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  • Author: Mario Loleski x
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Smartphones are ubiquitous, but it is still unknown what physiological functions can be monitored at clinical quality. In medicine their use is cited in many fields (cardiology, pulmology, endocrinology, rheumatology, pediatrics as well as in the field of mental health).

The aim of this paper is to explain how the use of mobile application can help clients to improve the index of their focus, concentration and motor skills. Our original developed application on Android operating system, named “neurogame” is based on an open source platform to enable assessment and therapeutic stimulation, focus and concentration with the ability to monitor the progress of the results obtained in a larger number of participants (normal subjects as well as patients with different disorders) over a period of time.

Whilst nowadays the predominant focus is on the pharmacological treatments, there is a rapidly growing interest in research on alternative options that will offer help in many cases of disorder management in terms of mobile application games.

In order to have some kind of “norms”, we evaluated a group of healthy population. Obtained results will serve as a database for comparison the future results. This article displays the results obtained as database.


The potential use of modern mobile devices for medical purposes is huge. Digital mental health tools have mostly tended to use psycho-educational strategies based on treatment orientations developed and validated outside digital health.

The aim of this study was to test the availability of our own original app named “Neuro-game” for evaluation of reaction time in different neuropsychiatric patients. Reaction time is strongly related to the executive brain functions.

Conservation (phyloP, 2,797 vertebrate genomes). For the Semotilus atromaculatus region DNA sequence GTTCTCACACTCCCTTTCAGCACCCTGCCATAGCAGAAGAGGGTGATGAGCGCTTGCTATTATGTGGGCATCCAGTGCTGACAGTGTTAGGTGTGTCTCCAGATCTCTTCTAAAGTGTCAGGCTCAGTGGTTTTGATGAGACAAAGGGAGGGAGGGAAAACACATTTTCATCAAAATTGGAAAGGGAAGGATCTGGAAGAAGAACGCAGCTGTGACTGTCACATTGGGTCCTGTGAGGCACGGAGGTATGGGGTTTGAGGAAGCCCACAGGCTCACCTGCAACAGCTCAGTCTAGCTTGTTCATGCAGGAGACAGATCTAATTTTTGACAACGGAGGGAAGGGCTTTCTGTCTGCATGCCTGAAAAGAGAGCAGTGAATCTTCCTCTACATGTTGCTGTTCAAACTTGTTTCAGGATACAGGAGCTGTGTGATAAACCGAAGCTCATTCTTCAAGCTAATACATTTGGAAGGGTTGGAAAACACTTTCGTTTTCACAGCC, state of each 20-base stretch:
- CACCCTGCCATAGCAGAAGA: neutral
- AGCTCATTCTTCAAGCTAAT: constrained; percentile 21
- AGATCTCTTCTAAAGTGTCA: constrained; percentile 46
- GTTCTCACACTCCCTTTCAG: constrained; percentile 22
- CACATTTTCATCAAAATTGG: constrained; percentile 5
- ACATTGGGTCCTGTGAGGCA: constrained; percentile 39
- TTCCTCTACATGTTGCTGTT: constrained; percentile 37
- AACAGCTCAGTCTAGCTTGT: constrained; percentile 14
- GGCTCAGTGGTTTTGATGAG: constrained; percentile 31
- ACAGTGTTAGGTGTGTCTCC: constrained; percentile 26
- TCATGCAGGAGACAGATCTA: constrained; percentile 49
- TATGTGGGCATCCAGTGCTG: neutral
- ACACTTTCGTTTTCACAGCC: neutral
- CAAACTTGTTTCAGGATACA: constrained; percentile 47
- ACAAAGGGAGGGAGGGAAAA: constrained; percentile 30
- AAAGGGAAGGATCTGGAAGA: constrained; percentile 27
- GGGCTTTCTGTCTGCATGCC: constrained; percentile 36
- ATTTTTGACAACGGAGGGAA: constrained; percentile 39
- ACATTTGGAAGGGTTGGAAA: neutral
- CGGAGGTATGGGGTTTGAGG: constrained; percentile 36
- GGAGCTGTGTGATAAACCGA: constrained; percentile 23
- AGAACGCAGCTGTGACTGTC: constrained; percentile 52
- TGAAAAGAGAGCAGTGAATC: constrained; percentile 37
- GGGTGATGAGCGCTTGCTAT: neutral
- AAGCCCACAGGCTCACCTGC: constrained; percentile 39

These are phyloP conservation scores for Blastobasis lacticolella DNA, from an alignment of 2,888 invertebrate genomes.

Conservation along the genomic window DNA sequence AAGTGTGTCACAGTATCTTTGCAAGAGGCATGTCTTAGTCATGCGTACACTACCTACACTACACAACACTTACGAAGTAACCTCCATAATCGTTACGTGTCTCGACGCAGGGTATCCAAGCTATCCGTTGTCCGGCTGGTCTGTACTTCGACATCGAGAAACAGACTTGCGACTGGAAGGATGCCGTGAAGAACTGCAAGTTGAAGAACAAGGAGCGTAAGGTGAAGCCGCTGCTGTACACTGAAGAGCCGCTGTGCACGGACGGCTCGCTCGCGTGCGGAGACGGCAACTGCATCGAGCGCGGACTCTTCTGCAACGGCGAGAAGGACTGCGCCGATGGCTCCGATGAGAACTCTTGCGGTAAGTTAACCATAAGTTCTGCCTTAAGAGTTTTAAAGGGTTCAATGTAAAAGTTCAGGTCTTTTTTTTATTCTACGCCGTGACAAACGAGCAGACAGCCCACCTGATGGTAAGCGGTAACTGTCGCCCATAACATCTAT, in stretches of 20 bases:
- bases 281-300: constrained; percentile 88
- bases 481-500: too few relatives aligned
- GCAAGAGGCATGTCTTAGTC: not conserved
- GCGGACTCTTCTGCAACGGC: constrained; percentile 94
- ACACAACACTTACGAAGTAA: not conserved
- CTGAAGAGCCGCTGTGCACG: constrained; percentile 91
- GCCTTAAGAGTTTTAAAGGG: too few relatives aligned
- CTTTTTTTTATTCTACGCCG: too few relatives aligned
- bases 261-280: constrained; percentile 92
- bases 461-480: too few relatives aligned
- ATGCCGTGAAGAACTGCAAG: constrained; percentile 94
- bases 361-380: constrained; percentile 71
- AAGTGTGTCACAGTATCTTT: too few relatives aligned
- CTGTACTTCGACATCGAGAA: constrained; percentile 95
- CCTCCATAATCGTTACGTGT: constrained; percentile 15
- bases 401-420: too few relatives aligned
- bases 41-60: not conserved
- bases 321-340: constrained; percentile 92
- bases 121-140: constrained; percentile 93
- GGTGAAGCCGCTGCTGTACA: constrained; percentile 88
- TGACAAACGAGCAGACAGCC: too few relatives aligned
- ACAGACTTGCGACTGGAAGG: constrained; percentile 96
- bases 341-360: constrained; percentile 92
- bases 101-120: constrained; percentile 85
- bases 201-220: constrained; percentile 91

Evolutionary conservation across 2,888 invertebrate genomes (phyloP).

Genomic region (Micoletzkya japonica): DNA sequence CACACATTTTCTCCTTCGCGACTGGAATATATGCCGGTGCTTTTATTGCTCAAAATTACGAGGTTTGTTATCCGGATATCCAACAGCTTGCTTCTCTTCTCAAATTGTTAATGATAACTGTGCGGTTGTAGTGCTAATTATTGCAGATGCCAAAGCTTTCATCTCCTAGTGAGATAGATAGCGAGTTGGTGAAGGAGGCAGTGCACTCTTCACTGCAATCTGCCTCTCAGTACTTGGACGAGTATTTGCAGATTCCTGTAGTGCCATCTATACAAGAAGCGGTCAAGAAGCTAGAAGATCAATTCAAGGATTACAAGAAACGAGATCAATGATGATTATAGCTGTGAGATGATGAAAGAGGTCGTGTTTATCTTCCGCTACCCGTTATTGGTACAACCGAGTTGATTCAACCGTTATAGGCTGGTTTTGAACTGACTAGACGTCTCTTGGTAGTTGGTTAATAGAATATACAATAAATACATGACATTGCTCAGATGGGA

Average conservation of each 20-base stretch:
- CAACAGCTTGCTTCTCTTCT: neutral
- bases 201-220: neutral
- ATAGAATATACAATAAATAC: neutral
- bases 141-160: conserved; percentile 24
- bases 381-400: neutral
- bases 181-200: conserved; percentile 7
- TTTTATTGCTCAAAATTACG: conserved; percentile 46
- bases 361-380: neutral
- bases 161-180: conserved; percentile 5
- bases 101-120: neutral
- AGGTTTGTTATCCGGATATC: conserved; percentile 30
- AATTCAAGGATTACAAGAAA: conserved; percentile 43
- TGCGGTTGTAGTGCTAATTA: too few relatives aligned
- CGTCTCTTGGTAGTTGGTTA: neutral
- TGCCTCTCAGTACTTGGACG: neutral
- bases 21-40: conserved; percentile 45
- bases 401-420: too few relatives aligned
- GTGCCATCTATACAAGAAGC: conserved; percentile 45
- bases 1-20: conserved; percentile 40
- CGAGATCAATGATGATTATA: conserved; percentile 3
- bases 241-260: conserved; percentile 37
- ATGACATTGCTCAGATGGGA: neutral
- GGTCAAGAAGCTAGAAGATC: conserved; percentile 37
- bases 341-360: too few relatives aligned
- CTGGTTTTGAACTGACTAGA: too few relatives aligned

The examined sample comprised of 135 neuropsychiatric patients (with epilepsy, depression, general anxiety, psychosis and ADHD) compared with matched 50 healthy persons.

We showed that the average reaction time in neuropsychiatric patients compared with healthy people is not notably different. However, we found significant differences in total hits, total misses and total tries in the performances of ill persons.

The crucial differences in obtained scores are confirmed for age and gender issues.

The most important differences are found in the number of hits, misses and tries in the group of depressed, followed by psychotic and ADHD patients, while anxious ones showed pretty normal parameters.

All tested parameters are remarkably different for the epileptic group vs. healthy people.

The T-test for epileptic vs. healthy people showed noteworthy differences for total tries, total misses, and total hits, but the average time reaction did not differ significantly.

In comparison with other psychometric assessments, this approach by using mobile phones seemed more practical, available anywhere (not only in medical settings), less time consuming and quite interesting for all ages.


In this review we present some data about the use of mobile phones in medical practice. The results of over hundred studies cited in PubMed during the last few years have been discussed. The article gives background connected with a project in the Macedonian Academy of Sciences and Arts referring to a personal mobile phone application named “Neurogame” which is currently constructed to evaluate motor skills related to attention and concentration in different samples of people.